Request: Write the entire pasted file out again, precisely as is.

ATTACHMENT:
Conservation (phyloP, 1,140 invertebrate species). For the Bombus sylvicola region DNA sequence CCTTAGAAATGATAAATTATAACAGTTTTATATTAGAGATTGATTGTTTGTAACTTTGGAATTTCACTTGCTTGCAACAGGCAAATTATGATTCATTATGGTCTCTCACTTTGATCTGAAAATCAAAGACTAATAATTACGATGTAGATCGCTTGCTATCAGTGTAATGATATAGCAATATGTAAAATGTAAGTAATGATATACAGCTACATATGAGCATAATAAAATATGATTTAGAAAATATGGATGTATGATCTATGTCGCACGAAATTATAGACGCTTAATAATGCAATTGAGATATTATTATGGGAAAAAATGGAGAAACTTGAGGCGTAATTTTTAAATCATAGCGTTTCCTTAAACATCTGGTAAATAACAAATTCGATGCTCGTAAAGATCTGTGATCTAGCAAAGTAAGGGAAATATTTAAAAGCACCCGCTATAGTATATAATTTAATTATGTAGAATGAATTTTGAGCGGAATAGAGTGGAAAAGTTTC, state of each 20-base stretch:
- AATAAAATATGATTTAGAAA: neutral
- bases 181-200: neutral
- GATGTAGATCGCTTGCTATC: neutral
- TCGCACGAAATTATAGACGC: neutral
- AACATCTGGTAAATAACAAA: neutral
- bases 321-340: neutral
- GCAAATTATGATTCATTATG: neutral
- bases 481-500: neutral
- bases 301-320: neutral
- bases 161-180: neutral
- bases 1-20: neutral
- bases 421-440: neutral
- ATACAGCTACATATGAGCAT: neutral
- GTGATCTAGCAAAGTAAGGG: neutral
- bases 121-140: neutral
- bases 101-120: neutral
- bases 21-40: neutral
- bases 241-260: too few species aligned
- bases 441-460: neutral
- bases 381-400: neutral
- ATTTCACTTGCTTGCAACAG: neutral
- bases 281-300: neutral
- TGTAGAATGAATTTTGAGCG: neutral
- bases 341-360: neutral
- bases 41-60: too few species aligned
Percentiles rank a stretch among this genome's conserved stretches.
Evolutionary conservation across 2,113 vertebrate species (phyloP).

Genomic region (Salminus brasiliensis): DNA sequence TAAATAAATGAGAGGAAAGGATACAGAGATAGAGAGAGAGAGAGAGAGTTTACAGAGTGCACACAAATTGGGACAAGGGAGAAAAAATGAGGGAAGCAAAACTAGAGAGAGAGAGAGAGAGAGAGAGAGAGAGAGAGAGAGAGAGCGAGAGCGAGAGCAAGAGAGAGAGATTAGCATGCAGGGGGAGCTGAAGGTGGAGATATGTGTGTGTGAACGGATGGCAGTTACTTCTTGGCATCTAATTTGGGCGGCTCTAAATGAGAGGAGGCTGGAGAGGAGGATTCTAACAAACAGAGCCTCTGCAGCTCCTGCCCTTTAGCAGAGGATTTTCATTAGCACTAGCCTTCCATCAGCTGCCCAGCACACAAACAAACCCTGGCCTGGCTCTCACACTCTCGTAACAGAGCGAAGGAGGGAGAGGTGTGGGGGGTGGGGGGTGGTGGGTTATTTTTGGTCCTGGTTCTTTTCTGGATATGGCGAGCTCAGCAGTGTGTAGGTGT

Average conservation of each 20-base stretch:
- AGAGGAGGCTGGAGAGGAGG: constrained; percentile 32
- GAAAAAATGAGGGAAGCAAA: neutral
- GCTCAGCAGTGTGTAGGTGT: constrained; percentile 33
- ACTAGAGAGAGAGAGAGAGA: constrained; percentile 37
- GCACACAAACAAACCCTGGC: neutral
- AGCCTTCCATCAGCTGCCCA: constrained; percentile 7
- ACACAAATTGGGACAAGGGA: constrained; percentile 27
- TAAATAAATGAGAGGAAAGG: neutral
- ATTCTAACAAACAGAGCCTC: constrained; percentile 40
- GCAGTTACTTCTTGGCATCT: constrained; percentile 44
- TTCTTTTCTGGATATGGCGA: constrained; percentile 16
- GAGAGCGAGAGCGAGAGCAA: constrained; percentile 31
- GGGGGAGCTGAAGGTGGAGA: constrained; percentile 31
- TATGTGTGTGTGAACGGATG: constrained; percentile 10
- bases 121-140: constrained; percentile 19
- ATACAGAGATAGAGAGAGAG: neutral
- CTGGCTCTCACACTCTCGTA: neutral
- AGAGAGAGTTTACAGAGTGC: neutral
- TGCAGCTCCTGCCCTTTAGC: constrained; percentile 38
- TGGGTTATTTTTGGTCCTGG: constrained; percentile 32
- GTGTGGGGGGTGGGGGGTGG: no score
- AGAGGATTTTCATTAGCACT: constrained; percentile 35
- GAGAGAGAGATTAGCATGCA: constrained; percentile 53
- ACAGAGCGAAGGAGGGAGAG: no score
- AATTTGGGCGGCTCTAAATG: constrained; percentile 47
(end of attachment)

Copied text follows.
Conservation (phyloP, 1,140 invertebrate species). For the Bombus sylvicola region DNA sequence CCTTAGAAATGATAAATTATAACAGTTTTATATTAGAGATTGATTGTTTGTAACTTTGGAATTTCACTTGCTTGCAACAGGCAAATTATGATTCATTATGGTCTCTCACTTTGATCTGAAAATCAAAGACTAATAATTACGATGTAGATCGCTTGCTATCAGTGTAATGATATAGCAATATGTAAAATGTAAGTAATGATATACAGCTACATATGAGCATAATAAAATATGATTTAGAAAATATGGATGTATGATCTATGTCGCACGAAATTATAGACGCTTAATAATGCAATTGAGATATTATTATGGGAAAAAATGGAGAAACTTGAGGCGTAATTTTTAAATCATAGCGTTTCCTTAAACATCTGGTAAATAACAAATTCGATGCTCGTAAAGATCTGTGATCTAGCAAAGTAAGGGAAATATTTAAAAGCACCCGCTATAGTATATAATTTAATTATGTAGAATGAATTTTGAGCGGAATAGAGTGGAAAAGTTTC, state of each 20-base stretch:
- AATAAAATATGATTTAGAAA: neutral
- bases 181-200: neutral
- GATGTAGATCGCTTGCTATC: neutral
- TCGCACGAAATTATAGACGC: neutral
- AACATCTGGTAAATAACAAA: neutral
- bases 321-340: neutral
- GCAAATTATGATTCATTATG: neutral
- bases 481-500: neutral
- bases 301-320: neutral
- bases 161-180: neutral
- bases 1-20: neutral
- bases 421-440: neutral
- ATACAGCTACATATGAGCAT: neutral
- GTGATCTAGCAAAGTAAGGG: neutral
- bases 121-140: neutral
- bases 101-120: neutral
- bases 21-40: neutral
- bases 241-260: too few species aligned
- bases 441-460: neutral
- bases 381-400: neutral
- ATTTCACTTGCTTGCAACAG: neutral
- bases 281-300: neutral
- TGTAGAATGAATTTTGAGCG: neutral
- bases 341-360: neutral
- bases 41-60: too few species aligned
Percentiles rank a stretch among this genome's conserved stretches.
Evolutionary conservation across 2,113 vertebrate species (phyloP).

Genomic region (Salminus brasiliensis): DNA sequence TAAATAAATGAGAGGAAAGGATACAGAGATAGAGAGAGAGAGAGAGAGTTTACAGAGTGCACACAAATTGGGACAAGGGAGAAAAAATGAGGGAAGCAAAACTAGAGAGAGAGAGAGAGAGAGAGAGAGAGAGAGAGAGAGAGAGCGAGAGCGAGAGCAAGAGAGAGAGATTAGCATGCAGGGGGAGCTGAAGGTGGAGATATGTGTGTGTGAACGGATGGCAGTTACTTCTTGGCATCTAATTTGGGCGGCTCTAAATGAGAGGAGGCTGGAGAGGAGGATTCTAACAAACAGAGCCTCTGCAGCTCCTGCCCTTTAGCAGAGGATTTTCATTAGCACTAGCCTTCCATCAGCTGCCCAGCACACAAACAAACCCTGGCCTGGCTCTCACACTCTCGTAACAGAGCGAAGGAGGGAGAGGTGTGGGGGGTGGGGGGTGGTGGGTTATTTTTGGTCCTGGTTCTTTTCTGGATATGGCGAGCTCAGCAGTGTGTAGGTGT

Average conservation of each 20-base stretch:
- AGAGGAGGCTGGAGAGGAGG: constrained; percentile 32
- GAAAAAATGAGGGAAGCAAA: neutral
- GCTCAGCAGTGTGTAGGTGT: constrained; percentile 33
- ACTAGAGAGAGAGAGAGAGA: constrained; percentile 37
- GCACACAAACAAACCCTGGC: neutral
- AGCCTTCCATCAGCTGCCCA: constrained; percentile 7
- ACACAAATTGGGACAAGGGA: constrained; percentile 27
- TAAATAAATGAGAGGAAAGG: neutral
- ATTCTAACAAACAGAGCCTC: constrained; percentile 40
- GCAGTTACTTCTTGGCATCT: constrained; percentile 44
- TTCTTTTCTGGATATGGCGA: constrained; percentile 16
- GAGAGCGAGAGCGAGAGCAA: constrained; percentile 31
- GGGGGAGCTGAAGGTGGAGA: constrained; percentile 31
- TATGTGTGTGTGAACGGATG: constrained; percentile 10
- bases 121-140: constrained; percentile 19
- ATACAGAGATAGAGAGAGAG: neutral
- CTGGCTCTCACACTCTCGTA: neutral
- AGAGAGAGTTTACAGAGTGC: neutral
- TGCAGCTCCTGCCCTTTAGC: constrained; percentile 38
- TGGGTTATTTTTGGTCCTGG: constrained; percentile 32
- GTGTGGGGGGTGGGGGGTGG: no score
- AGAGGATTTTCATTAGCACT: constrained; percentile 35
- GAGAGAGAGATTAGCATGCA: constrained; percentile 53
- ACAGAGCGAAGGAGGGAGAG: no score
- AATTTGGGCGGCTCTAAATG: constrained; percentile 47